Hidden Histories

Hidden histories are those stories that are important to our nation but that most people haven’t heard about. It might be the story of Franklin Roosevelt’s use of a wheelchair, it might be the story of Thomas Jefferson and Sally Hemings, or it might be the African-American genius women who starred in “Hidden Figures.”

Schools focus on an outline of our history that includes well-known names, events, and themes. This helps to ensure that all children learn some basics as a starting point for future study. It allows us all to have a common story that we can refer to and understand as a collective. But, that outline was written by people with specific interests and biases and they left out (often in the interest of space and time) stories that resonate for specific groups or that build empathy between different peoples or that show the uglier and more difficult side of our history.

We have chosen to accept the outline set forth in the Standards of Learning presented in many states and to try to use that as a scaffold for including some of those hidden histories. We can pick a theme and go through the timeline offered by the states and add on details and stories and personalities to give our history more depth and breadth. We can see that there are a wide variety of people, events, and themes that can build richness and understanding in our perception of our country.

For children who are still learning about the complexity of the human condition, it doesn’t necessarily help to discuss the shortcomings of Christopher Columbus. Knowing about him, even if it is in the clean and pretty story found in many books, provides a stepping stone for future understanding of what his arrival meant to the people living in his path. The stories of pre-school provide a way to understand the absurdity of Columbus “discovering” a land already full of people, lives, and livelihoods.

Our Expansion Pack program looks to do just that. We work within the framework of what children know or are told they should know and build upon it. We can look at the main time periods from the point of view of African Americans. We can look at how scientists influenced our history and the role they played in it. We can see that women contributed throughout our entire history. Thus, our Expansion Packs take the basic outline of our history and fill in the holes, add richness and description, and show children that our stories come from many different people, places, and influences. Of course, this is not the final pass through. It is just another step for children as they grow and become increasingly capable of understanding the complex, complicated, and messy beast that history actually is.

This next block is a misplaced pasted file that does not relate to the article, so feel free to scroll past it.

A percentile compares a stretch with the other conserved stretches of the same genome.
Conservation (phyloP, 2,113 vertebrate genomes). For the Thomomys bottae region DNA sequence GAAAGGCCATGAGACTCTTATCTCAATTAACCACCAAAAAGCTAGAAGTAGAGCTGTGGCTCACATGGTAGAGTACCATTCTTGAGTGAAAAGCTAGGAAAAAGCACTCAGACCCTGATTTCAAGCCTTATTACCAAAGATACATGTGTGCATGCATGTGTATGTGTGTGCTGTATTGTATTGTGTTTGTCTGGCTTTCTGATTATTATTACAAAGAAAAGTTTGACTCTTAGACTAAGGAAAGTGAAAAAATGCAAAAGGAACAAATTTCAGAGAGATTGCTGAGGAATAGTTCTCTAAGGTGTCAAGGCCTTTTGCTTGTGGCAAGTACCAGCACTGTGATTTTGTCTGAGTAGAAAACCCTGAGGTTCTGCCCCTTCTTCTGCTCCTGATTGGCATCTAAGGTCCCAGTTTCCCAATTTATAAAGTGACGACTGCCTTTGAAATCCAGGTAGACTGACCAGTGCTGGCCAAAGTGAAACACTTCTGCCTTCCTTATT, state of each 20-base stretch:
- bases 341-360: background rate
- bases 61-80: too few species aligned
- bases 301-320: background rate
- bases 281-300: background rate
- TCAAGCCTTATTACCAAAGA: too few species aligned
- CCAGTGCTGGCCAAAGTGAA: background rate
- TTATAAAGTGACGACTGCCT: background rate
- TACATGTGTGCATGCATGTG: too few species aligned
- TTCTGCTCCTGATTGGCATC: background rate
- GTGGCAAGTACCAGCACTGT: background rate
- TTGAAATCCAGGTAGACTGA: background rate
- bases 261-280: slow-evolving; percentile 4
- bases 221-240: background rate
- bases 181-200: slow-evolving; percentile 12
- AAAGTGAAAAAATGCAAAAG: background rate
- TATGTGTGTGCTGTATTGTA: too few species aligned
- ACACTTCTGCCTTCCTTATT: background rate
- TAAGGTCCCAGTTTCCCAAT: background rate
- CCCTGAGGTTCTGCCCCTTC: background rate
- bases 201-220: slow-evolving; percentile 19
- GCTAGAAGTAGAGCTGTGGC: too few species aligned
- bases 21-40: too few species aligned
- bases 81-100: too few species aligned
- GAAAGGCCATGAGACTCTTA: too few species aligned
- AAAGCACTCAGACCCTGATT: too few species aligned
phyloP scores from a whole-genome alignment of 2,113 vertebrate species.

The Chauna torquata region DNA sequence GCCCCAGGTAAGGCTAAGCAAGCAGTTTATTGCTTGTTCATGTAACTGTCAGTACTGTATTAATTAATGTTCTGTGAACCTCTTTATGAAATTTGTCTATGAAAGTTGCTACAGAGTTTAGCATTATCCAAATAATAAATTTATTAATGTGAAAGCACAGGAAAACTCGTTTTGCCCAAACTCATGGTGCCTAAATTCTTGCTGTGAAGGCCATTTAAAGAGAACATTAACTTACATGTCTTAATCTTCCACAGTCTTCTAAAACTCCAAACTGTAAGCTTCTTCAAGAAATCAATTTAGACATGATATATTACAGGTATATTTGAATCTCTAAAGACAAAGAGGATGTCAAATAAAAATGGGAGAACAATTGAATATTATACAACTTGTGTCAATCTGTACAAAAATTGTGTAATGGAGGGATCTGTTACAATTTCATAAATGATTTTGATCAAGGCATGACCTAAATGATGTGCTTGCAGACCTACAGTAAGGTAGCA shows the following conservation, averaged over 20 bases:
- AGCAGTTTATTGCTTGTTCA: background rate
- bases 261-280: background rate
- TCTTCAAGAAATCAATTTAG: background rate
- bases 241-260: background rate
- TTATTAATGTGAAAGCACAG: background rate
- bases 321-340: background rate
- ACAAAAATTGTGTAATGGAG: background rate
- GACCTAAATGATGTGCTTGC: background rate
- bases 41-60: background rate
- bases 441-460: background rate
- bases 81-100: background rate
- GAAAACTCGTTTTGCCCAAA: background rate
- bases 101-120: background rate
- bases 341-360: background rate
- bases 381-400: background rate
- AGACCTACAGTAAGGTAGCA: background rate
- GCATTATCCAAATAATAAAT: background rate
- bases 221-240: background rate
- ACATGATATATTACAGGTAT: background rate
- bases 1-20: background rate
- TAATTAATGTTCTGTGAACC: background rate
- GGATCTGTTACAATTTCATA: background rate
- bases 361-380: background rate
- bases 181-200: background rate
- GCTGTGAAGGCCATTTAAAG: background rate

Expats usually have to think about Christmas shopping early because of expected delays in Santa delivery times. This year, you can give an fun, engaging, and educational present and maybe even get reimbursed for the cost!


Our American-History-Santa-Bags include games and puzzles so your child will have plenty to do on Christmas morning after all the presents are open. You can read your new books, luxuriate in your new pajamas, drink your hot chocolate and eat your candy canes, and watch the kids have a great time while learning about American History (without even realizing they are doing something good for them).

Of course, I realize this fantasy doesn’t really work if you are living in the tropics or in the Southern Hemisphere. But, we can switch it around a bit. Your kids can read the books, put together the puzzles, and play the games while you sit by the pool with your new sunshade and sip a fruity drink. Either way, your child will learn the major concepts in our history and you won’t have to do a thing.

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Each box includes 4 – 5 games and puzzles, 12 – 14 fiction and non-fiction books, a standards-based activity book, and a Santa Bag (see above). Boxes are reimbursable for many state families. Send us a message at afterschoolplans@gmail.com and we will send you the Reimbursement Request form to give to your FMO to make sure you qualify for full reimbursement before purchasing.

Learning with Books, Movies, or Both?


I grew up in a house full of books and readers on an 85 acre farm in Ohio. Surrounded by old-order Amish, focused farmers, and a 5,000 acre swamp, our farm was a peaceful, lush, green bowl of quiet…perfect for reading. Of course, it was a farm, so we spent a ridiculous amount of time working, but when we weren’t working, we were reading. My father was adamantly again television, so we never had one in the house. But, we found our stories in words. My mom loved the Bronte sisters, Charles Dickens, and Jane Austen while my father insisted we read Hemingway, Faulkner, and Mark Twain. In between, I found plenty of time for Louis L’Amour, Trixie Belden, and Nancy Drew. I really believe that books are a wonderful way to learn.

I still read all the time and so do my children (see picture of one of our bookshelves above). But, now I think there is also a place for videos and movies. There is something magical about snuggling up on the couch and diving into a visual world that brings alive the abstract and distant past. Our History Boxes are based on literature, but there we do think that videos provide context and are great as a preview or a review of learning.